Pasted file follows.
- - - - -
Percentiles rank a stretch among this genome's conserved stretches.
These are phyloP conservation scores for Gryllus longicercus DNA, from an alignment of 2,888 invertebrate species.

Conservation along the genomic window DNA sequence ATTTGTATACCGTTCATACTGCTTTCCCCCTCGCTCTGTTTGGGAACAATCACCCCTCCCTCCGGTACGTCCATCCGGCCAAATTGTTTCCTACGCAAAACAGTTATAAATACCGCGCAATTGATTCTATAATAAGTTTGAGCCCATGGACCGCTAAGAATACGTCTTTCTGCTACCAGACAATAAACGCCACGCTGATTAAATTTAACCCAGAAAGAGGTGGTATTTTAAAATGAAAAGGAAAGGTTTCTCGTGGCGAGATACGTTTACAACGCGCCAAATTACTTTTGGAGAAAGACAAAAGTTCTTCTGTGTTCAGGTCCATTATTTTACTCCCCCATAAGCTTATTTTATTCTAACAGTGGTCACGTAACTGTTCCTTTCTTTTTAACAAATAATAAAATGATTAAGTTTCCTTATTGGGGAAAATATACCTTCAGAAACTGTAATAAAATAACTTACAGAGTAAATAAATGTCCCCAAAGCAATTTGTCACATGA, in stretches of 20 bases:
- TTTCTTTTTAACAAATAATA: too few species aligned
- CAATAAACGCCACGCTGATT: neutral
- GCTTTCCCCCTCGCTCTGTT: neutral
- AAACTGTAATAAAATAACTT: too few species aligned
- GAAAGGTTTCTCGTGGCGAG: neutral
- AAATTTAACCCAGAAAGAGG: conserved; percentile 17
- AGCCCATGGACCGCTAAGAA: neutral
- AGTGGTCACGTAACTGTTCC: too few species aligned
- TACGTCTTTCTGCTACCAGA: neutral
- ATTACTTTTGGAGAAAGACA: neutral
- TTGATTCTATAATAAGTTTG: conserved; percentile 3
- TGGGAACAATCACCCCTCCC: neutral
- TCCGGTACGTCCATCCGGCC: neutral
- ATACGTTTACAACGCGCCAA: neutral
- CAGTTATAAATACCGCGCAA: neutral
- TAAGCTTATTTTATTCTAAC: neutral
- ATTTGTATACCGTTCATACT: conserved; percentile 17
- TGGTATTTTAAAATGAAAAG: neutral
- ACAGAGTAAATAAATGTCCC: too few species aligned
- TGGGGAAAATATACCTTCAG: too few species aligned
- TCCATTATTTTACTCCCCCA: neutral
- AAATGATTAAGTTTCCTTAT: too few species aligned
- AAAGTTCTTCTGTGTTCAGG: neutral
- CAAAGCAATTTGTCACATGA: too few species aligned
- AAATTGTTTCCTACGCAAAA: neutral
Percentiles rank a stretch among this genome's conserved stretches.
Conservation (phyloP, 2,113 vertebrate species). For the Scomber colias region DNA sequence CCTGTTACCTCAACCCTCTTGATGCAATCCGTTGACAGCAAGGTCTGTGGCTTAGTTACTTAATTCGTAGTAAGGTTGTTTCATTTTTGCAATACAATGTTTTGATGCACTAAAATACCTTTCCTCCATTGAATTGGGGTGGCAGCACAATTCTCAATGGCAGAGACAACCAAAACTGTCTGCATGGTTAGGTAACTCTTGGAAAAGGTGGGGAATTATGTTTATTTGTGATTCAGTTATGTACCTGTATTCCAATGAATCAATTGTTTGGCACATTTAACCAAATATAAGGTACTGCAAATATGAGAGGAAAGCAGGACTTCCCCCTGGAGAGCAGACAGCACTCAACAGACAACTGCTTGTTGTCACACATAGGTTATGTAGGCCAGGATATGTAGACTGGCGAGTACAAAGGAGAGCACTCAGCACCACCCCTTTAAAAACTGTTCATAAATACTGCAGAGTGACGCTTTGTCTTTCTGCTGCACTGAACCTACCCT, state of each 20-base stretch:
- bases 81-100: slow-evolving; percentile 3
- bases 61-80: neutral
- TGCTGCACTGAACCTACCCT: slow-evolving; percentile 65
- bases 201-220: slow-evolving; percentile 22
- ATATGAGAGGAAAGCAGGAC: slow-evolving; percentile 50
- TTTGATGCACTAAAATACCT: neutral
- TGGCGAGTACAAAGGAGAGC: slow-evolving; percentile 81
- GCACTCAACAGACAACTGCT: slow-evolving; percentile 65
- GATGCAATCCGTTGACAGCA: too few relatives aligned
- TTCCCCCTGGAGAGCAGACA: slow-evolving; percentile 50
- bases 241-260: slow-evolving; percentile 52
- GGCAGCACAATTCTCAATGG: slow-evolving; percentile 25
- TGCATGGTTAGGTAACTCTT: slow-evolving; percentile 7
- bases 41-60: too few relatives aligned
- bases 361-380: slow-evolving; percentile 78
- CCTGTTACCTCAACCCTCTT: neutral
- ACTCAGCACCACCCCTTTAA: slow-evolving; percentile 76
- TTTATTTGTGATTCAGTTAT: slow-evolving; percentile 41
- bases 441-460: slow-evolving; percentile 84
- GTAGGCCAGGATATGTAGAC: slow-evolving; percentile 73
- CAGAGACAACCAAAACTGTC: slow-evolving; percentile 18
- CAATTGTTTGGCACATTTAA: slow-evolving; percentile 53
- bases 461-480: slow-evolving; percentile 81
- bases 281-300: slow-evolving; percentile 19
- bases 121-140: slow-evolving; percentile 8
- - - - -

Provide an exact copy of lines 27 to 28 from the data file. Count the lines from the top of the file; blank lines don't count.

- CAAAGCAATTTGTCACATGA: too few species aligned
- AAATTGTTTCCTACGCAAAA: neutral